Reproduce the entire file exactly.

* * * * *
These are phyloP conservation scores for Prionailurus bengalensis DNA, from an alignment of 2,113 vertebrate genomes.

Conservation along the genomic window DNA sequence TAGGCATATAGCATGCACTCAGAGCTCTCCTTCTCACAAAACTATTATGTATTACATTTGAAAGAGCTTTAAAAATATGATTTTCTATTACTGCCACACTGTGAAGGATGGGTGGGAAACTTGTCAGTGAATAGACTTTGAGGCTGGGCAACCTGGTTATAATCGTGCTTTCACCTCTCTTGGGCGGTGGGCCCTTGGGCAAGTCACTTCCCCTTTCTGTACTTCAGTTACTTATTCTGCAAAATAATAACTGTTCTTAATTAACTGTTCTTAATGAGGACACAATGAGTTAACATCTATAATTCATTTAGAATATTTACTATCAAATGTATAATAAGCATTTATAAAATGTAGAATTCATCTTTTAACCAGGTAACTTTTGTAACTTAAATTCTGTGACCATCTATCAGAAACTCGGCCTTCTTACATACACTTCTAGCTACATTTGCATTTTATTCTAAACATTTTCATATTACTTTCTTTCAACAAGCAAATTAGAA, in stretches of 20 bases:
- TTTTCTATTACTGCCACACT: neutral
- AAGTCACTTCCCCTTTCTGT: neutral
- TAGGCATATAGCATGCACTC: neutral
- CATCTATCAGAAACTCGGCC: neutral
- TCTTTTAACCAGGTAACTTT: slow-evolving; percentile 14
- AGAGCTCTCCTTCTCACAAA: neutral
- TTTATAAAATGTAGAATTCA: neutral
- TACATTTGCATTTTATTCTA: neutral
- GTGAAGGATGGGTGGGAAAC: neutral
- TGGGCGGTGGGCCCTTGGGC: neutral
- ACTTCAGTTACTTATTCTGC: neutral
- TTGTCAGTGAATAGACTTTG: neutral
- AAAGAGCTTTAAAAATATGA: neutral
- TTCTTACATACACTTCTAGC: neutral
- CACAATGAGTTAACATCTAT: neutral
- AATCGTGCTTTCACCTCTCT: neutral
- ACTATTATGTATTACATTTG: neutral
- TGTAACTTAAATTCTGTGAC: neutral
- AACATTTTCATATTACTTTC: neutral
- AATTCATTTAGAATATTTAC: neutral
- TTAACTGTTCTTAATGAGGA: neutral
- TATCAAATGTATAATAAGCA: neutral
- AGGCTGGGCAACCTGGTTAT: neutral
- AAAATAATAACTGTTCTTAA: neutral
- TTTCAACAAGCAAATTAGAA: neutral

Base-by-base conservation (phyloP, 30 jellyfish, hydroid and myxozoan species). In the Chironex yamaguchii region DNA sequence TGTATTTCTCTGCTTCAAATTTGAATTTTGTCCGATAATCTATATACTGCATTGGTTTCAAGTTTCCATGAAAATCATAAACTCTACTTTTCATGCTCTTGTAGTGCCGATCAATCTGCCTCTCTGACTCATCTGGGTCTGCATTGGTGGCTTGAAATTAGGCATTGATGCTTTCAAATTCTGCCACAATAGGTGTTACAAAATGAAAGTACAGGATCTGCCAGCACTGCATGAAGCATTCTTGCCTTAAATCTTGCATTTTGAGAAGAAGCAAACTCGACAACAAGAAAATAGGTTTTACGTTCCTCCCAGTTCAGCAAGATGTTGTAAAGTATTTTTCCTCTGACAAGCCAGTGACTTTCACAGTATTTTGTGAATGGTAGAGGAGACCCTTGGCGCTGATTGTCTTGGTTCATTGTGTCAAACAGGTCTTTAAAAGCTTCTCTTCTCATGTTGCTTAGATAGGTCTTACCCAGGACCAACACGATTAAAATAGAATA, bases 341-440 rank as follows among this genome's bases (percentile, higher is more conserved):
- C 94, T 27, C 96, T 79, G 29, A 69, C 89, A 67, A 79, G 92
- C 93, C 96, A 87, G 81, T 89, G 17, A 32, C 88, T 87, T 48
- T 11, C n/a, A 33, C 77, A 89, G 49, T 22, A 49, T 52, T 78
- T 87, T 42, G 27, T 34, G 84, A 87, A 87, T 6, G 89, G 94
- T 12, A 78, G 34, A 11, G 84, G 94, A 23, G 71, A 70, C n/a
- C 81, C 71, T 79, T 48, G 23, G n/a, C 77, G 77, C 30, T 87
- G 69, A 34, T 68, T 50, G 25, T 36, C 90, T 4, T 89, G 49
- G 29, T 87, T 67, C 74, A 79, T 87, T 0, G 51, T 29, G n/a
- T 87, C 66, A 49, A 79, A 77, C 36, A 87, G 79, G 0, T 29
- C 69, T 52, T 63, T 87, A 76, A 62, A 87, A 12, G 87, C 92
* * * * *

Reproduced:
These are phyloP conservation scores for Prionailurus bengalensis DNA, from an alignment of 2,113 vertebrate genomes.

Conservation along the genomic window DNA sequence TAGGCATATAGCATGCACTCAGAGCTCTCCTTCTCACAAAACTATTATGTATTACATTTGAAAGAGCTTTAAAAATATGATTTTCTATTACTGCCACACTGTGAAGGATGGGTGGGAAACTTGTCAGTGAATAGACTTTGAGGCTGGGCAACCTGGTTATAATCGTGCTTTCACCTCTCTTGGGCGGTGGGCCCTTGGGCAAGTCACTTCCCCTTTCTGTACTTCAGTTACTTATTCTGCAAAATAATAACTGTTCTTAATTAACTGTTCTTAATGAGGACACAATGAGTTAACATCTATAATTCATTTAGAATATTTACTATCAAATGTATAATAAGCATTTATAAAATGTAGAATTCATCTTTTAACCAGGTAACTTTTGTAACTTAAATTCTGTGACCATCTATCAGAAACTCGGCCTTCTTACATACACTTCTAGCTACATTTGCATTTTATTCTAAACATTTTCATATTACTTTCTTTCAACAAGCAAATTAGAA, in stretches of 20 bases:
- TTTTCTATTACTGCCACACT: neutral
- AAGTCACTTCCCCTTTCTGT: neutral
- TAGGCATATAGCATGCACTC: neutral
- CATCTATCAGAAACTCGGCC: neutral
- TCTTTTAACCAGGTAACTTT: slow-evolving; percentile 14
- AGAGCTCTCCTTCTCACAAA: neutral
- TTTATAAAATGTAGAATTCA: neutral
- TACATTTGCATTTTATTCTA: neutral
- GTGAAGGATGGGTGGGAAAC: neutral
- TGGGCGGTGGGCCCTTGGGC: neutral
- ACTTCAGTTACTTATTCTGC: neutral
- TTGTCAGTGAATAGACTTTG: neutral
- AAAGAGCTTTAAAAATATGA: neutral
- TTCTTACATACACTTCTAGC: neutral
- CACAATGAGTTAACATCTAT: neutral
- AATCGTGCTTTCACCTCTCT: neutral
- ACTATTATGTATTACATTTG: neutral
- TGTAACTTAAATTCTGTGAC: neutral
- AACATTTTCATATTACTTTC: neutral
- AATTCATTTAGAATATTTAC: neutral
- TTAACTGTTCTTAATGAGGA: neutral
- TATCAAATGTATAATAAGCA: neutral
- AGGCTGGGCAACCTGGTTAT: neutral
- AAAATAATAACTGTTCTTAA: neutral
- TTTCAACAAGCAAATTAGAA: neutral

Base-by-base conservation (phyloP, 30 jellyfish, hydroid and myxozoan species). In the Chironex yamaguchii region DNA sequence TGTATTTCTCTGCTTCAAATTTGAATTTTGTCCGATAATCTATATACTGCATTGGTTTCAAGTTTCCATGAAAATCATAAACTCTACTTTTCATGCTCTTGTAGTGCCGATCAATCTGCCTCTCTGACTCATCTGGGTCTGCATTGGTGGCTTGAAATTAGGCATTGATGCTTTCAAATTCTGCCACAATAGGTGTTACAAAATGAAAGTACAGGATCTGCCAGCACTGCATGAAGCATTCTTGCCTTAAATCTTGCATTTTGAGAAGAAGCAAACTCGACAACAAGAAAATAGGTTTTACGTTCCTCCCAGTTCAGCAAGATGTTGTAAAGTATTTTTCCTCTGACAAGCCAGTGACTTTCACAGTATTTTGTGAATGGTAGAGGAGACCCTTGGCGCTGATTGTCTTGGTTCATTGTGTCAAACAGGTCTTTAAAAGCTTCTCTTCTCATGTTGCTTAGATAGGTCTTACCCAGGACCAACACGATTAAAATAGAATA, bases 341-440 rank as follows among this genome's bases (percentile, higher is more conserved):
- C 94, T 27, C 96, T 79, G 29, A 69, C 89, A 67, A 79, G 92
- C 93, C 96, A 87, G 81, T 89, G 17, A 32, C 88, T 87, T 48
- T 11, C n/a, A 33, C 77, A 89, G 49, T 22, A 49, T 52, T 78
- T 87, T 42, G 27, T 34, G 84, A 87, A 87, T 6, G 89, G 94
- T 12, A 78, G 34, A 11, G 84, G 94, A 23, G 71, A 70, C n/a
- C 81, C 71, T 79, T 48, G 23, G n/a, C 77, G 77, C 30, T 87
- G 69, A 34, T 68, T 50, G 25, T 36, C 90, T 4, T 89, G 49
- G 29, T 87, T 67, C 74, A 79, T 87, T 0, G 51, T 29, G n/a
- T 87, C 66, A 49, A 79, A 77, C 36, A 87, G 79, G 0, T 29
- C 69, T 52, T 63, T 87, A 76, A 62, A 87, A 12, G 87, C 92